Horned Adder, the saharan viper
Inhabiting the hot deserts of the Sahara and Arabia. The horned adder is a species of snake well known from the Moroccan desert. However, he is especially known for its two small scales above its eyes that form horns. Hence its name. 🤓
The horned viper (Cerastes cerastes) is a venomous serpent that belongs to the "Viperidae" family. It lives in the deserts of North Africa and the Middle East.
1. Description of the Horned Adder
The horned viper owes its name to the two scales on its head that form small horns on most species members. Not very long, it measures on average between 50 and 60 cm. Some specimens can measure 80 cm in adulthood. Its weight varies between 8 kg and more. The female is larger than the males, as for most snakes.
This viper is nicknamed the "little devil," not because of its horns but because it goes out at night. During the day, temperatures can exceed 122°F. During these heavy heats, the horned viper buries itself in the sand. This allows it to maintain its temperature at 93°F while avoiding exposure to temperatures above its resistance threshold of 111°F.
In captivity, this snake can live up to 18 years.
When you live in the desert, it is necessary to develop your displacement. Indeed, this is what the horned viper has done! The lateral displacement in "S" of the viper leaves rather particular footprints on the desert sand. The camel drivers and the desert populations do not have any difficulty recognizing the traces of its passage. This type of movement allows it to reach a speed of 30 mph!
2. Horned Adder Diet
It hunts lizards, following the strategy of desert snakes. The animal buries itself while waiting for the prey to be within range. It only lets its eyes stick out. In addition to lizards, she also captures rodents and beetles. Sedentary in winter, it can travel miles every night during the hot season. Water is a rare commodity in the Sahara. The reptile is satisfied with the water contained in the body of its prey.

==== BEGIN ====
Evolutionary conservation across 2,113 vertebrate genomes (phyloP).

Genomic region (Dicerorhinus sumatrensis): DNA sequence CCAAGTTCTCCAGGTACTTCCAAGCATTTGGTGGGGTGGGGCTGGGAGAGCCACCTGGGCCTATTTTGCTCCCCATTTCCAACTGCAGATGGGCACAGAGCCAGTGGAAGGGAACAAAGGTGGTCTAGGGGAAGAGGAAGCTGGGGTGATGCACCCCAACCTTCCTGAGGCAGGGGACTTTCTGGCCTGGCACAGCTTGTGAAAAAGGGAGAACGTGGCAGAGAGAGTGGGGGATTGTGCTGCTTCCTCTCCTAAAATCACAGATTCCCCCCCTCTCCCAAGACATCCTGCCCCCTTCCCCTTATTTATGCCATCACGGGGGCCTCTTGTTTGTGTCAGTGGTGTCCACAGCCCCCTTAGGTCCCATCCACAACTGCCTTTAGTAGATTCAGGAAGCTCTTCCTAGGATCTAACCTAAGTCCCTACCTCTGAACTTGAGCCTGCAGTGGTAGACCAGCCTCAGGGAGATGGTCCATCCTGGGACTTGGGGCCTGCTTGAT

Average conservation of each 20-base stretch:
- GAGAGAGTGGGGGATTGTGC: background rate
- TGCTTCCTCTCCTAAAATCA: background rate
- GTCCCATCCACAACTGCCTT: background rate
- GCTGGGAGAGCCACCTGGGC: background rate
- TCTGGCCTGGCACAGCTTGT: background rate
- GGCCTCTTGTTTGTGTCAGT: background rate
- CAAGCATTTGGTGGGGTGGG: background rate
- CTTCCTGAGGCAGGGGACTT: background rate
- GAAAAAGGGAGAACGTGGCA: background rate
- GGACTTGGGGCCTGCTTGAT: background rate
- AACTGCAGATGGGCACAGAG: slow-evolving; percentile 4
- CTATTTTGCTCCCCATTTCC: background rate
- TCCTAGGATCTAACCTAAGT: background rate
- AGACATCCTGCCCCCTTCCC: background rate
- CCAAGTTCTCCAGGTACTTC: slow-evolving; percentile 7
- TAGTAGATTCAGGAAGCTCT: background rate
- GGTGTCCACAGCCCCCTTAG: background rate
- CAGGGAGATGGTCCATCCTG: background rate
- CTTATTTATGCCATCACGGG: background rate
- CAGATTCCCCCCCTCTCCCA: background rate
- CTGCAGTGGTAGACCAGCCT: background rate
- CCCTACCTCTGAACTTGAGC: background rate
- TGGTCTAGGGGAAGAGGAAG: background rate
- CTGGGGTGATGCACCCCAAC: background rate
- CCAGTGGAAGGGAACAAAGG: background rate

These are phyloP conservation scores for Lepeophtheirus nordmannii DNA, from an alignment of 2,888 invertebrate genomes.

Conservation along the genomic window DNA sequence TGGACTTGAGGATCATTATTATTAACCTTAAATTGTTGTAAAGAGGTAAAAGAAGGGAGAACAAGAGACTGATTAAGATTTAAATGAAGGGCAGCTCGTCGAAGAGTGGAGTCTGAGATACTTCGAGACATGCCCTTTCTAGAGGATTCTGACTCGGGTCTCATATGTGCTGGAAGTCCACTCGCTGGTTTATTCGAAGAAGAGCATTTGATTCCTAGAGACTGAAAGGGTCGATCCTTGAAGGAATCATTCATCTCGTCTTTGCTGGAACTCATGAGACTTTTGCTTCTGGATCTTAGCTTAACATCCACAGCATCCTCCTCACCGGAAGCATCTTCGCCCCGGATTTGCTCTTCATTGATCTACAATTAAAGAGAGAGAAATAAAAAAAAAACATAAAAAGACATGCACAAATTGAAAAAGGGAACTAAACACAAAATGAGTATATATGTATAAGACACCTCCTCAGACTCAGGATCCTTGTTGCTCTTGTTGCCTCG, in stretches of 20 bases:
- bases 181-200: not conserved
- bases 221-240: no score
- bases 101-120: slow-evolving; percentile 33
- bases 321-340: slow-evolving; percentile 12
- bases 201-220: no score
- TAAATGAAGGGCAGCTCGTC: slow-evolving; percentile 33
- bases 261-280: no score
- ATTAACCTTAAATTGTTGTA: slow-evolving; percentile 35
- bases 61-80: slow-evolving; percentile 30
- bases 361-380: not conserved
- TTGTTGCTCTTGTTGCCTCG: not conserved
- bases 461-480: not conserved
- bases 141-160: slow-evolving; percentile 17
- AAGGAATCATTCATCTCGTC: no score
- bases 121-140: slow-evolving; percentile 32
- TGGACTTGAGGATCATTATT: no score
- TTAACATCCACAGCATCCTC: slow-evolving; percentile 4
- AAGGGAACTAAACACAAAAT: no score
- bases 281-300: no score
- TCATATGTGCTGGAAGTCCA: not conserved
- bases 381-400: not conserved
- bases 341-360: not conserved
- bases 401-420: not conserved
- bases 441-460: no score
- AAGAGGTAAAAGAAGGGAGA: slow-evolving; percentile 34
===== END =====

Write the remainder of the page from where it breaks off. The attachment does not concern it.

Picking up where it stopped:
3. Horned Adder Reproduction
The horned viper is ovoviviparous, and its sexual maturity is around 3 to 4 years. The incubation period is about 60 days, and the female lays 8 to 20 eggs. Usually, the snake lays its eggs under rocks or in abandoned reptile and mammal burrows.
Currently, we have little information on how to reproduce them. However, according to some researchers, the horned viper reproduces in early April. Couples are attracted to each other by pheromones.
The young reach maturity at the age of 2 years.
4. Horned Adder Toxicity
The horned viper has the most elaborate venom injection system that can kill a man, or a camel, in a matter of minutes. Indeed, This viper has solenoglyphous fangs. This allows a deeper injection of the venom and the folding of the fangs when the serpent is in rest.
The nomads remain very careful and check the surroundings of their camps carefully. They are especially attentive to the traces left in the sand by the snake's movements.
The horned viper is a venomous North African snake active at dusk and night. Its sand-colored skin gives it a perfect camouflage once the serpent is stuck in the sand. Only the small horns above the eyes, which consist of a scale, protrude from the surface of the sand.
👉 Here is the end of our article. If you are interested in adders, do not hesitate to read our article about the death adder.
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